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I realize that this may be better suited for instead, however as I'm not much of a developer, I worry those answers may be way too developer-centric. Although, I would like some nitty-gritty details where possible and in a dumbed-down version.

I'm looking to understand what makes a mail server faster or able to handle larger queues. For example, qmail boasted about being incredibly fast, however I've recently come across commercial mail servers which dwarf qmail as far as handling number of emails (ex: queue sizes of 50,000+ are no big deal) and match it in speed. (Sorry, I don't want to name names)

What I know so far (correct me if I'm wrong):


  • SMTP protocol can be taken advantage of in sending multiple e-mails in the same network connection saving time in setting up and tearing down socket connections. They also will group e-mails for a particular domain together and will send those over the same connection.

  • Multi-threaded deliveries

Queue sizes:

  • Breaking down messages into multiple directories (ex: /var/qmail/queue/mess/{0..20}/)
  • File system in use (I hear XFS is better at handling lots of smaller files vs huge files)
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closed as unclear what you're asking by Sven, 84104, MDMarra, Ward, ceejayoz Oct 6 '13 at 16:35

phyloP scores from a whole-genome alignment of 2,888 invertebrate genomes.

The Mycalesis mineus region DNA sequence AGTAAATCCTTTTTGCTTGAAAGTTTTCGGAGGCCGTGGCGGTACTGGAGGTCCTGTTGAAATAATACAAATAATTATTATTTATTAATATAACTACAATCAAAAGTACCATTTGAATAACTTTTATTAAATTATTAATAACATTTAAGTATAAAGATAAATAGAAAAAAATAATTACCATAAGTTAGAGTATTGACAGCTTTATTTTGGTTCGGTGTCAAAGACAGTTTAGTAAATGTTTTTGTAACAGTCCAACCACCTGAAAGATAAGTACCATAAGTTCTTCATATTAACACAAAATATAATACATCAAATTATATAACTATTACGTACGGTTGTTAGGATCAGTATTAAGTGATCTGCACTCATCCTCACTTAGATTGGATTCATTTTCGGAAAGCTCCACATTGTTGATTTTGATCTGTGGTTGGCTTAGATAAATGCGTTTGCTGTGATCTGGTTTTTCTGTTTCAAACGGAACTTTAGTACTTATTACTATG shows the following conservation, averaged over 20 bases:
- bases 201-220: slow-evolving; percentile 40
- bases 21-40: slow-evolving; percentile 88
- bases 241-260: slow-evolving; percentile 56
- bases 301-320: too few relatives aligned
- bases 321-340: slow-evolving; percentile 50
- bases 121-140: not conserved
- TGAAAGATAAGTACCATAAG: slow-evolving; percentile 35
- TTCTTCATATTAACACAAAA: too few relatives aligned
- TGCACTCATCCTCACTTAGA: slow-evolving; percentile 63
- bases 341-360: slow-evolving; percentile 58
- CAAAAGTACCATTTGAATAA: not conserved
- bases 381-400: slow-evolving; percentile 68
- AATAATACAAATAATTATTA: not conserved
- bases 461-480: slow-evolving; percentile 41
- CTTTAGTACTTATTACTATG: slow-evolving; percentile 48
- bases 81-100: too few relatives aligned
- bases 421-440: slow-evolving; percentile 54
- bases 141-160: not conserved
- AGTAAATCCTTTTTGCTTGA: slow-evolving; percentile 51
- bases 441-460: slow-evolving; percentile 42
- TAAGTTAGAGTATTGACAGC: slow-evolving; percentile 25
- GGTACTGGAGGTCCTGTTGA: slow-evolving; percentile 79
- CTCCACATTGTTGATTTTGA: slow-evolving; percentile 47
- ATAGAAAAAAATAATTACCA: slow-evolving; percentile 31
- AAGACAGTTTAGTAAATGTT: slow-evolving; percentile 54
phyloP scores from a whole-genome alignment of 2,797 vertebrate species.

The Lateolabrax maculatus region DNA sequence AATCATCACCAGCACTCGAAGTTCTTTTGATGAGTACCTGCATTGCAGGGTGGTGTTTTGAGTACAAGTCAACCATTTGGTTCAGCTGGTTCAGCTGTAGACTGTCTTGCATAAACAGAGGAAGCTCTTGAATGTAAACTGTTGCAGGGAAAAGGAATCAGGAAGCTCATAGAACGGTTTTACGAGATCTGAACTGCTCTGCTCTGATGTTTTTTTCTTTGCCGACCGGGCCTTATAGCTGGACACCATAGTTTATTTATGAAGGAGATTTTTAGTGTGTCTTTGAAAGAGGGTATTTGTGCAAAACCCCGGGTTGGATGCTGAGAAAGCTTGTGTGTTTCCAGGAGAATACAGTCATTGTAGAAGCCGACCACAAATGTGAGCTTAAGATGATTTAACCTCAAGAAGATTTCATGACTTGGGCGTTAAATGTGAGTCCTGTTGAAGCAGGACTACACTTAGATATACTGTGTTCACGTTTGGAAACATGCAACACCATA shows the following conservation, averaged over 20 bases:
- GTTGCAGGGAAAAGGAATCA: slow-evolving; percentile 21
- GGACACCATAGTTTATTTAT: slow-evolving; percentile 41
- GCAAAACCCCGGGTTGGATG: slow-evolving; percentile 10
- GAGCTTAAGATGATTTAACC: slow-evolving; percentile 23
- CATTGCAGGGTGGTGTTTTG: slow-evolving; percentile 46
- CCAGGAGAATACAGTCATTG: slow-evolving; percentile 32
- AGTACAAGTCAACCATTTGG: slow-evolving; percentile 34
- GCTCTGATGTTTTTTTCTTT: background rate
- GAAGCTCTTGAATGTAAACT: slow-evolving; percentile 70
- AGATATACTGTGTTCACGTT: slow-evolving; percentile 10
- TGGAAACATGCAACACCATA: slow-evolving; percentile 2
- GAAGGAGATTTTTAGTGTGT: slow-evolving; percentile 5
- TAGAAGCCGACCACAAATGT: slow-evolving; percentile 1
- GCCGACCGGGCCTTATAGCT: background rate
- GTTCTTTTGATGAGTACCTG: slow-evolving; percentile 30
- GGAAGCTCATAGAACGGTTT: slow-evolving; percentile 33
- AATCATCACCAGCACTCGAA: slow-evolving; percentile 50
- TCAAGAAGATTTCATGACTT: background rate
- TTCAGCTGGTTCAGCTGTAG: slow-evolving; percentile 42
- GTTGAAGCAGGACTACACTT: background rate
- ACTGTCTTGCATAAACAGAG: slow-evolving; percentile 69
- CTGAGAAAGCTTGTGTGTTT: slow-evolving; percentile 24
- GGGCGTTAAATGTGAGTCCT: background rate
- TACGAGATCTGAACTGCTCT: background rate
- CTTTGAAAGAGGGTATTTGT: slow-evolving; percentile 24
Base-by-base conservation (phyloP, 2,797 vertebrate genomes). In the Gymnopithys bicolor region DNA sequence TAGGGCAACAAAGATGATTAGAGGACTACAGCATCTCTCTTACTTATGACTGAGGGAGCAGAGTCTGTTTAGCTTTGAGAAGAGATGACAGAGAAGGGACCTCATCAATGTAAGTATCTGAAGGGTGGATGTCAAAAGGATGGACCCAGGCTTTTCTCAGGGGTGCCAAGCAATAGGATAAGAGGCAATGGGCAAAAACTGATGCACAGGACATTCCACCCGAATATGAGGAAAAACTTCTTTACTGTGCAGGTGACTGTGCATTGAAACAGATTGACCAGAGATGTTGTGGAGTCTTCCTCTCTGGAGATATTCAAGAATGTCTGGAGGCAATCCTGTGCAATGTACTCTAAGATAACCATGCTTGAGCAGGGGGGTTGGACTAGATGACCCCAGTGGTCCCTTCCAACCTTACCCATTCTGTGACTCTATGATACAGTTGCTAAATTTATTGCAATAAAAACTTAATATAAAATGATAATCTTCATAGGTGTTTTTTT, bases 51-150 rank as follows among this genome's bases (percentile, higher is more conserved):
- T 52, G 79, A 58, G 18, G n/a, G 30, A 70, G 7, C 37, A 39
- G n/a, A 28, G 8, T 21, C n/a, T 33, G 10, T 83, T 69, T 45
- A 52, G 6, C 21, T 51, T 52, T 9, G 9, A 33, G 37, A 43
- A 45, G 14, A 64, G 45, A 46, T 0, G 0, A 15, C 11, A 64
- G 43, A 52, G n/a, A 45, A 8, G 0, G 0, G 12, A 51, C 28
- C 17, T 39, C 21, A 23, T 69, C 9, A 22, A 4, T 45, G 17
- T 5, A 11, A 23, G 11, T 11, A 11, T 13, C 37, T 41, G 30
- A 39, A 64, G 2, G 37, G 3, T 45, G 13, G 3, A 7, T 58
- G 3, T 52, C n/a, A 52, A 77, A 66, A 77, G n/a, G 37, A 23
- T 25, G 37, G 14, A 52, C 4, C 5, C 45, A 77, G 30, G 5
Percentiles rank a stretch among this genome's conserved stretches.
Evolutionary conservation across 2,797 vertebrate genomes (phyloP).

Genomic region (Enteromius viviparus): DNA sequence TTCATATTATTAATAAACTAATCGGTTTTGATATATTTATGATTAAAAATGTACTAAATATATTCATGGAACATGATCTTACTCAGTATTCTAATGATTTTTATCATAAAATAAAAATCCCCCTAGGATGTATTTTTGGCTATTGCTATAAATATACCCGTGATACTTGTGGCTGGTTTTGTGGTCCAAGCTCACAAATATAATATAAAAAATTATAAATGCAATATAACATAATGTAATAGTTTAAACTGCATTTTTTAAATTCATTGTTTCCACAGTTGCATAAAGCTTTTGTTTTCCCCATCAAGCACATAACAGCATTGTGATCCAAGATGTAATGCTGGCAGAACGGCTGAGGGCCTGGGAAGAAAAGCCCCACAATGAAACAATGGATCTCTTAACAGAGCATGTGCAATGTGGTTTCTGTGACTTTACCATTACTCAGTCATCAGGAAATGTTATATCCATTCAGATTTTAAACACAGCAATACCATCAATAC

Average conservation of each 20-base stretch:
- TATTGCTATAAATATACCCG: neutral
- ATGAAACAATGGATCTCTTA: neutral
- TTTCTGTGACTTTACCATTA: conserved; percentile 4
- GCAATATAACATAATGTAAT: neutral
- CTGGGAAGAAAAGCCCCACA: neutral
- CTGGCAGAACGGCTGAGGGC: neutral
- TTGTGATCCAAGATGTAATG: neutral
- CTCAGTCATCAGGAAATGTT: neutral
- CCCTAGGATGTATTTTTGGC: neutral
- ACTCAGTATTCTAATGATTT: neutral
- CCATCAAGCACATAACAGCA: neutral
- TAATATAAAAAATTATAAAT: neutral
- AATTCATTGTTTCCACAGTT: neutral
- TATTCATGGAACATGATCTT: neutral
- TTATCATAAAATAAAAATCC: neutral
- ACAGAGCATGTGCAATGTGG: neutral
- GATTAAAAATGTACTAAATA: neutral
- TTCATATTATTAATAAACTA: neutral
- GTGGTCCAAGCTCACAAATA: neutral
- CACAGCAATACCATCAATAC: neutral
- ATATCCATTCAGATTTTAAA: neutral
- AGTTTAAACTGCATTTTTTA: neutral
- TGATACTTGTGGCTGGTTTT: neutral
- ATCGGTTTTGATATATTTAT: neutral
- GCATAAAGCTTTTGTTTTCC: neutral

Please clarify your specific problem or add additional details to highlight exactly what you need. As it's currently written, it’s hard to tell exactly what you're asking. See the How to Ask page for help clarifying this question.If this question can be reworded to fit the rules in the help center, please edit the question.

using epoll/event based system instead of just multithreading can also make the mail server more efficient [think difference between traditional apache setup vs nginx].

if you're willing to risk the reliability of your server you might avoid fsyncing when writing to your spool directory or host it in ramdisk. if you're sane and responsible - you'll go for raid with battery backed cache.

if your mail server has non-trivial routing / policy logic - you might consider [pre]compiling it instead of interpreting the rules for each of the messages.

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